A Note from the “No Boys Can Help with Toddlers/No Men Can Change Diapers” Pastor

Hi Readers: Here you go! The dot-dot-dots are his, not mine. – L

Dear Free-Range Kids: I am the Pastor of the church with the policy that is quoted in this blog post. [The one below this one.]  And I found you through the significant traffic to the church website through this blog.

A group that claims to appreciate helmets for their children, but sees no need to run background checks or have a Safe Haven policy is not facing reality.  I am not a fear-monger.  My children DO ride to the store on their own.  But statistics show that child abusers go to places with least resistance and are more likely to be someone with whom the child is well acquainted.  I will NOT allow my church to be a Safe Haven for sex offenders and just as in anything . . . safety and convenience are always a trade-off.  I hope you can understand how your blog came across as condescending and  offensive to someone who is doing the best they can to protect children from potential abuse as well as volunteer workers from false accusations.  The diaper and teenage thing was a stretch for me personally, but at the recommendation of my insurance company and the thought of potentially stopping abuse, I saw it as a worthwhile compromise.  Unfortunately, we have a group of 6 ladies that meet regularly in a recovery group for abuse.  I don’t know what you do for a living, but as a blogger you get to say whatever you want and have strong opinions.  As a Pastor I get to work both sides of the equation trying to protect the kids . . . while trying to provide hope and healing to those whose lives have been shredded by abuse . . . by the way,  I am not a sexist . . . but I used to play one on TV . . .

My Response:

Hi Don! Thank you for writing. I do appreciate that you are trying to keep the kids at your church safe. What worries me is that your policies go too far, without making the kids any safer. In doing so, they spread the “Worst First” thinking that is festering in our society: The idea that we should automatically think the Worst possible scenario First, no matter how unlikely, and proceed as if it’s fact. (Which is what insurance companies do.)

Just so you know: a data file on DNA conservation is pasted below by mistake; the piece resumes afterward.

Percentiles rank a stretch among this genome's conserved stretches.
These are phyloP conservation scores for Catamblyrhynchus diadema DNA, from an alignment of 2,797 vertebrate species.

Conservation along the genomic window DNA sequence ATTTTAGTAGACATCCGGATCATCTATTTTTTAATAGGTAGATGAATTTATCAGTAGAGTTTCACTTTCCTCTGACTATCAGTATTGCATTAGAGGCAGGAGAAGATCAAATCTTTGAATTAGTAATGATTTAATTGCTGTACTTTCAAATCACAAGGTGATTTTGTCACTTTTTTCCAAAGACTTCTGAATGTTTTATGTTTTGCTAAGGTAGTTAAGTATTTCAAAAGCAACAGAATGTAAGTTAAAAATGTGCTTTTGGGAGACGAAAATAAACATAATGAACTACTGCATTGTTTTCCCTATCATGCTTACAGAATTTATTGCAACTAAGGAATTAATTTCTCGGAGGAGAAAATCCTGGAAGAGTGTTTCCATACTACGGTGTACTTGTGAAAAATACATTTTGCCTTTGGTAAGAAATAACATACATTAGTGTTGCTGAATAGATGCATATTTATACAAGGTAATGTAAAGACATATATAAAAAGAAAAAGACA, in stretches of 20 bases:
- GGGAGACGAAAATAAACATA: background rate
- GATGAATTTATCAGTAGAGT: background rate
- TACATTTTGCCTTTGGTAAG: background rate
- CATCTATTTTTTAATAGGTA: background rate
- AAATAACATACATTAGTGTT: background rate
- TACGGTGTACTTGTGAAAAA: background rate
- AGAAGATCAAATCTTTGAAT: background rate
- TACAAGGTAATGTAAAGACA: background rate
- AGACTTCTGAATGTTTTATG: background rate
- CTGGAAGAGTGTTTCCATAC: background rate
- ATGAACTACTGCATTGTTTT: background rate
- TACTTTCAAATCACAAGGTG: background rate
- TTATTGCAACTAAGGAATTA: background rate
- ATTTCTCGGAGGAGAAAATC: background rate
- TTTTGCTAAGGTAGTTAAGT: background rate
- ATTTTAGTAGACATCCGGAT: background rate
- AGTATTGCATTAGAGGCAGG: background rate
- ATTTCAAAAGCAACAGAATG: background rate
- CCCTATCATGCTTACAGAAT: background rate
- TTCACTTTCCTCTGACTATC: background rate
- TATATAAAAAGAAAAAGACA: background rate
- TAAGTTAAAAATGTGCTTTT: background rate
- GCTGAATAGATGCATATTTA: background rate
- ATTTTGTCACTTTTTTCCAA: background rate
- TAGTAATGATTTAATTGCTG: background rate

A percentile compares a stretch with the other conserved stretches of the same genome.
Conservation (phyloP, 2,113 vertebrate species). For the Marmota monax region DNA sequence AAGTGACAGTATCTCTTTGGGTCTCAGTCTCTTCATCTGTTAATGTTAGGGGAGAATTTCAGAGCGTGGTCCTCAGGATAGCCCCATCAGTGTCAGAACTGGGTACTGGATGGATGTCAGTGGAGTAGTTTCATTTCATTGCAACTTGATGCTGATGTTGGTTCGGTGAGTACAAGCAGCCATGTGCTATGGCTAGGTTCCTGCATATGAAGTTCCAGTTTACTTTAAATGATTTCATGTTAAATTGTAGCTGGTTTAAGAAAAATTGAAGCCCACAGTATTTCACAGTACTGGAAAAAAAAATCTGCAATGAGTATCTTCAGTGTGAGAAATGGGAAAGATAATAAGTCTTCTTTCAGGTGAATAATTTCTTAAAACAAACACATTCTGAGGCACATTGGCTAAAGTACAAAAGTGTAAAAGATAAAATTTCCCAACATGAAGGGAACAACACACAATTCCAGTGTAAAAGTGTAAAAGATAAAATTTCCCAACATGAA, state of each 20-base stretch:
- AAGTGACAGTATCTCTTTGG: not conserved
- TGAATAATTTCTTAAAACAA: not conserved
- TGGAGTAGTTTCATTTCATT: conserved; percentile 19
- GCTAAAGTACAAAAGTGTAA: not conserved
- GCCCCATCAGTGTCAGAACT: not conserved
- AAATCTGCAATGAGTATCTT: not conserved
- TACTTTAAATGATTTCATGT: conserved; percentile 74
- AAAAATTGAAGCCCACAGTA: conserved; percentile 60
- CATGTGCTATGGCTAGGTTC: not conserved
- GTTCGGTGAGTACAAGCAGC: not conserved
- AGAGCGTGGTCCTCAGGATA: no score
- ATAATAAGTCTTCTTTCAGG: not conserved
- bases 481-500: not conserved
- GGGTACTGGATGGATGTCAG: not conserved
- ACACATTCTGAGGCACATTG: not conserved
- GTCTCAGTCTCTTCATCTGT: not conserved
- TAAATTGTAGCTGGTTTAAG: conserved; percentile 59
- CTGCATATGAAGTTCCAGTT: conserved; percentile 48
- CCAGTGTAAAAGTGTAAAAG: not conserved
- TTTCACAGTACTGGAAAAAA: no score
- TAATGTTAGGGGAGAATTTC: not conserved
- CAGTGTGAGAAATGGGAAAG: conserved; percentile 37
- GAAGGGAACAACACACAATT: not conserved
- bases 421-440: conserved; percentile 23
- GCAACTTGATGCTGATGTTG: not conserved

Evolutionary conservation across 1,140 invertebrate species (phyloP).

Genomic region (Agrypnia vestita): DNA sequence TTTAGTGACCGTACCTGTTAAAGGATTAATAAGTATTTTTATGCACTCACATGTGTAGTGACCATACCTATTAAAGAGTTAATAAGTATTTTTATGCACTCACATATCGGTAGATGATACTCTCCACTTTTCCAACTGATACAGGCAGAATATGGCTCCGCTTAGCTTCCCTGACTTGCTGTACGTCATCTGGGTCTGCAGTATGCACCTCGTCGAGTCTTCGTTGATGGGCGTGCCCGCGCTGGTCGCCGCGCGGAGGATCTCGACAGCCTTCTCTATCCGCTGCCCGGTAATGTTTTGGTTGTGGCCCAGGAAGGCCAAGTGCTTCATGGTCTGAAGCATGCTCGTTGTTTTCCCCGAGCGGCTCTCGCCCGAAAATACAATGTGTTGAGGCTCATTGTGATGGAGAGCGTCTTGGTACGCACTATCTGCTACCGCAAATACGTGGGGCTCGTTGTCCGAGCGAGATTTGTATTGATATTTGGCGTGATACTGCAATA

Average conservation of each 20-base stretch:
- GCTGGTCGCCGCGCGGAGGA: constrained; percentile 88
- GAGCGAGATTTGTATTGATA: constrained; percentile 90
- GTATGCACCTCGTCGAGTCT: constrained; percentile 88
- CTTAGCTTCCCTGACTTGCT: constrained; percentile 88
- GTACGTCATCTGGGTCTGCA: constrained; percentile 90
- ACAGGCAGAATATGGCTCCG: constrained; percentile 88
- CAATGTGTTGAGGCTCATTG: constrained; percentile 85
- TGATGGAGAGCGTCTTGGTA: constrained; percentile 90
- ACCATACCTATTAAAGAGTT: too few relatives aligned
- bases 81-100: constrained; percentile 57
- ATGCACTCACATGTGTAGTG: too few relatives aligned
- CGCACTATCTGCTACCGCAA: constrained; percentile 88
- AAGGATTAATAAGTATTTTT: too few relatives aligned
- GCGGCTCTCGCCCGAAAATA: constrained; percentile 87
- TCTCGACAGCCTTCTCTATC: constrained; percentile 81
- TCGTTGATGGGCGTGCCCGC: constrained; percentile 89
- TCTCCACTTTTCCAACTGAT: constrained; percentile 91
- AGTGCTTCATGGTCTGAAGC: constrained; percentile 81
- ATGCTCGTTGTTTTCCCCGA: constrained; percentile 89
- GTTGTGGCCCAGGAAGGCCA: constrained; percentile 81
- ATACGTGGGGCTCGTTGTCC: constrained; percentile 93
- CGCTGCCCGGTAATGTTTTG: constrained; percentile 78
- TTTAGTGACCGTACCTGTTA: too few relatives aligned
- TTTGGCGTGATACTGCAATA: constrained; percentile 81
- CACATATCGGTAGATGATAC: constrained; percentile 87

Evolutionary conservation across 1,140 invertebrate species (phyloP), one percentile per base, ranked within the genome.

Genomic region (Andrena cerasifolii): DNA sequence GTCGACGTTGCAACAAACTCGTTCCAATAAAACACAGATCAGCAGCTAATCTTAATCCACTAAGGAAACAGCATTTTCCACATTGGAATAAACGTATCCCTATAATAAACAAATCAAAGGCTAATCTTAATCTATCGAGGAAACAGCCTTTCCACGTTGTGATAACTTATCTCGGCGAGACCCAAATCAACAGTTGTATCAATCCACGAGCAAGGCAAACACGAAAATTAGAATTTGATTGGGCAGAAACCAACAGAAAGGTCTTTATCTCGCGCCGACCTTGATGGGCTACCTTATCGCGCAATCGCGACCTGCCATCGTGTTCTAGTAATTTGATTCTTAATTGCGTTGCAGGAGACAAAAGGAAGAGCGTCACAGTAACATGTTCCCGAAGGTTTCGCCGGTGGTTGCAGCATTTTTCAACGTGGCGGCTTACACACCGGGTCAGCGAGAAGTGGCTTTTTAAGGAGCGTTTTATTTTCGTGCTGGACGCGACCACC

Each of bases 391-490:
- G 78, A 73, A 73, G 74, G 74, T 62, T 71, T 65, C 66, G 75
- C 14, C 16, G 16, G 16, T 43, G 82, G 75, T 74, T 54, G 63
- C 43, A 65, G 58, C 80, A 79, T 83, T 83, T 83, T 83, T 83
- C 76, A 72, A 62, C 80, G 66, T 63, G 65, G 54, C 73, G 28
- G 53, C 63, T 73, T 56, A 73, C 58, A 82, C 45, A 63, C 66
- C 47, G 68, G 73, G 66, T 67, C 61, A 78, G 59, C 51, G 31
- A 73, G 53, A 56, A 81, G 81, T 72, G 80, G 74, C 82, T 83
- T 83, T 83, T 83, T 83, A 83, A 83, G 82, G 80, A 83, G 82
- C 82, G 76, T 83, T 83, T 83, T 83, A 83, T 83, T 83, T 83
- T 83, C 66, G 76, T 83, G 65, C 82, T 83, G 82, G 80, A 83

Thus your No Men Changing Diapers rule seems to proceed from the idea that because there are some creeps who get turned on by diaper changes — a small group, to be sure — now NO man should ever help change ANY child in church. That is overkill. It’s treating ALL men as monsters, which is terrible for the men as well as for any boys who want to grow up to be upstanding adults but now see they will never be trusted.

The same thing happens when we treat all teen boys as jerks, or worse. Older kids of both sexes have been taking care of their younger siblings since the dawn of time. It is only at this particularly terrified moment in time that we see all adolescent males as potential pervs at worst, incompetent lugs at best.

How is preventing males from changing diapers and teen boys from helping toddlers serving the best interests of anyone, including the kids, who now may have no nursery or Sunday school, due to a lack of volunteers? And similarly, how is treating two family members as if they are a cabal of kiddie molesters bettering the world?

I hate child abuse. I hate any abuse. But it seems as if a simple “two people in the room” rule would serve you very well, without these other, excessive, demeaning caveats — or so sez me. In the meantime, here are a few responses I very much endorse that came from readers when you wrote your comment in the post below. (And here the dot-dot-dots ARE mine):

  1. pentamom, on May 13, 2011 at 01:47 said: Dear Don: … Insurance companies don’t design policies to balance wisdom and risk; they design them to eliminate risk entirely, as far as possible. Churches have more concerns than that. It is good to wisely incorporate policies that protect kids; it is not good to forget that not a single decision or recommendation of an insurance company is done out of love for people or what is actually best for them overall — children included.

    Library Diva, on May 13, 2011 at 01:47 said: Don, don’t you resent that your insurance company has badgered you into policies that you don’t really support? ….  As a man, doesn’t it bother you that society seems to consider your entire gender a threat to children

    Abuse does terrible things to people’s lives, and it’s good that there’s been more awareness of it. But it seems unbalanced in the extreme, where we now treat ANYONE who has an interest in spending time with children as some sort of sick pedo. Fighting back against this “worst-first” thinking is part of what the blog’s about, so that someday insurance companies won’t be so concerned by the possibilty of false accusation lawsuits that they destroy community in the manner that’s happened to you.

  2. Uly, on May 13, 2011 at 02:18 said: Don wrote: “The diaper and teenage thing was a stretch for me personally, but at the recommendation of my insurance company and the thought of potentially stopping abuse, I saw it as a worthwhile compromise.”